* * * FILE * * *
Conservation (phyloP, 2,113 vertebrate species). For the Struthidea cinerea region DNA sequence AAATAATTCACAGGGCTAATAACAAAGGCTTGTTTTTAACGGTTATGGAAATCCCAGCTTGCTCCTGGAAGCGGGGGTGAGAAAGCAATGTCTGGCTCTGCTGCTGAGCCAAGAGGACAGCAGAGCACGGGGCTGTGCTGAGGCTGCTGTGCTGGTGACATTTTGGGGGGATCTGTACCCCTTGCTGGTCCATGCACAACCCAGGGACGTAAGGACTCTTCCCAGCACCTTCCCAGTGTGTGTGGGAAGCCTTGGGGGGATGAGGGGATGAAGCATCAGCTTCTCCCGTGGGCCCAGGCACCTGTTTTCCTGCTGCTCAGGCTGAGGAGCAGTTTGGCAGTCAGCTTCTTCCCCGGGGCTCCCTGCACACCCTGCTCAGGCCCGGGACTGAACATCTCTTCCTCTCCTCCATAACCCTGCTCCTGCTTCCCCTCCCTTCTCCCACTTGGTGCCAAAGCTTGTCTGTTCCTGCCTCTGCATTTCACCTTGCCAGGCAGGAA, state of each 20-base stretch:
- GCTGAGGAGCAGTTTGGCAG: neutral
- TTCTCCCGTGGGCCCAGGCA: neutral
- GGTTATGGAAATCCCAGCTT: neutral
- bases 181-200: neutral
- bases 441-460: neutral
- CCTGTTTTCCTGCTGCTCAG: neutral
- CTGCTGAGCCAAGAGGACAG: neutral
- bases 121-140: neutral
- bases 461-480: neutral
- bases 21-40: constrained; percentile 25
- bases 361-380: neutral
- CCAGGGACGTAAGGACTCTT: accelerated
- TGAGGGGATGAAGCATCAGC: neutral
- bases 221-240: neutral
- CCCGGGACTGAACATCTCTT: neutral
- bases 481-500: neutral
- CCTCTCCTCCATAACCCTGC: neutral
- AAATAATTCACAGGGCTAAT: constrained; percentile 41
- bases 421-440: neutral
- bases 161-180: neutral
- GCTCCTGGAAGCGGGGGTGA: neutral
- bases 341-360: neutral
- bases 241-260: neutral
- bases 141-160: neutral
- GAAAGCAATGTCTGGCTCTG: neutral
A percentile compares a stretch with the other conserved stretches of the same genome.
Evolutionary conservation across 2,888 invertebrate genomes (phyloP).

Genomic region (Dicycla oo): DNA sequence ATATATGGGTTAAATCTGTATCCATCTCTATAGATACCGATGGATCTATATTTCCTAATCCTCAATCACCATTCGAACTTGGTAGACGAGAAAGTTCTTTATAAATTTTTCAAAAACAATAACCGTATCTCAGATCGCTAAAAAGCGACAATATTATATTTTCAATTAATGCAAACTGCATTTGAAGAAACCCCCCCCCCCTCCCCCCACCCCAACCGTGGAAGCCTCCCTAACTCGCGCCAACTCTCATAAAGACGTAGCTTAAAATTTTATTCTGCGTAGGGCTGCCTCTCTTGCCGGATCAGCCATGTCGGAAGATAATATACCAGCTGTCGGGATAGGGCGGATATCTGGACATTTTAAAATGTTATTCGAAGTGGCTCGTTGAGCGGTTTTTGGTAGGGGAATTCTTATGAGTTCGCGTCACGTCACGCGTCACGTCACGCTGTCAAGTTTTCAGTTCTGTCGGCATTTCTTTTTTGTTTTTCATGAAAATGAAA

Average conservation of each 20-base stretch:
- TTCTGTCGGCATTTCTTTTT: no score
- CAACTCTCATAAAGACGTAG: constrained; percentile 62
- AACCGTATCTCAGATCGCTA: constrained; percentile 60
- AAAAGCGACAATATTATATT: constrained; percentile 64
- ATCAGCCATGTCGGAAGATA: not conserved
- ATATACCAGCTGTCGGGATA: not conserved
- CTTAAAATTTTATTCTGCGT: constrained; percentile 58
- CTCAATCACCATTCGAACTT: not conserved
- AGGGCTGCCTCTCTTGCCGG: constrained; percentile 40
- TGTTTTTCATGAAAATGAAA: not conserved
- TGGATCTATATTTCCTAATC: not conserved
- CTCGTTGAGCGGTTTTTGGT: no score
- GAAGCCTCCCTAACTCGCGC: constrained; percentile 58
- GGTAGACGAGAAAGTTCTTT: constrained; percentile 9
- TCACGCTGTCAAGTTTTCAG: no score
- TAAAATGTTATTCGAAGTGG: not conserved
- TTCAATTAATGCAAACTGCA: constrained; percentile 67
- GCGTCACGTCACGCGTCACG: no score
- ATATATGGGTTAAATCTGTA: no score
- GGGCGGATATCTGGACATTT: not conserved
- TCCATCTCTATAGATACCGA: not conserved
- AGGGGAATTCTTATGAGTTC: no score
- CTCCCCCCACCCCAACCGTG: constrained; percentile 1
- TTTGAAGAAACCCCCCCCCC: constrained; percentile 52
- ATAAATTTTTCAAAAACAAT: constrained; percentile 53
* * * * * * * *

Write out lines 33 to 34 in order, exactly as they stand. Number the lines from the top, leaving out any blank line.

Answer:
- AACCGTATCTCAGATCGCTA: constrained; percentile 60
- AAAAGCGACAATATTATATT: constrained; percentile 64